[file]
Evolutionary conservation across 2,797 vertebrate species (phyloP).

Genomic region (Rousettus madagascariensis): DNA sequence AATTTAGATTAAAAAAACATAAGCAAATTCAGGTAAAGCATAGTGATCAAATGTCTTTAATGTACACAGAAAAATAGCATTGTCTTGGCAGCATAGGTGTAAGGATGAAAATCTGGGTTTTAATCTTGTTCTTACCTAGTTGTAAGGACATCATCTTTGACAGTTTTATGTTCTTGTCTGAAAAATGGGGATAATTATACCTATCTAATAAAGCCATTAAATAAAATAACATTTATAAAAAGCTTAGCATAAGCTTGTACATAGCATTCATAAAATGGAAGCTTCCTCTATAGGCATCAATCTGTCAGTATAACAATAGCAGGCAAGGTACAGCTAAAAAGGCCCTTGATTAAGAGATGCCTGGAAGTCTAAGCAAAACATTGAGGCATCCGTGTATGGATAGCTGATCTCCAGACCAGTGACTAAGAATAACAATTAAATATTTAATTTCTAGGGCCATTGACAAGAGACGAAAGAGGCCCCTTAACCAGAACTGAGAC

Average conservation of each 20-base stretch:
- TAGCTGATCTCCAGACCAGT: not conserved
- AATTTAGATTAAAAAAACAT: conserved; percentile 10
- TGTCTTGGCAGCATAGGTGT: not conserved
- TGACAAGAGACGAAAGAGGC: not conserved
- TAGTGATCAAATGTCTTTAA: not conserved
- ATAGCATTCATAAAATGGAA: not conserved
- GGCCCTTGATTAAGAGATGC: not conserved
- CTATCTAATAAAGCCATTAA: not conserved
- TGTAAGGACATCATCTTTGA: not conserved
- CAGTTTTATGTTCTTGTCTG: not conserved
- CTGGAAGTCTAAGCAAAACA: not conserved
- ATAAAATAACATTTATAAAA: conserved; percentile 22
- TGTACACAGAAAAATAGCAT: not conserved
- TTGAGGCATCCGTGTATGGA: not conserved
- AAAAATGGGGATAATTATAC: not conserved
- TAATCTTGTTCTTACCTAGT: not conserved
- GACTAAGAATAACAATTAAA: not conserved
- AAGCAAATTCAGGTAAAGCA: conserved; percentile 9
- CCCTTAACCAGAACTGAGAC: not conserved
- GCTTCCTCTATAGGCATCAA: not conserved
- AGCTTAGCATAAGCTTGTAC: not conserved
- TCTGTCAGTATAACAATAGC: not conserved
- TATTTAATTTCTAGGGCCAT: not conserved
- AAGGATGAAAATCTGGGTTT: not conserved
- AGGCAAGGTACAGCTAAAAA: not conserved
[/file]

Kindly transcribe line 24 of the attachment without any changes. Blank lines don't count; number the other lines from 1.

- AGCTTAGCATAAGCTTGTAC: not conserved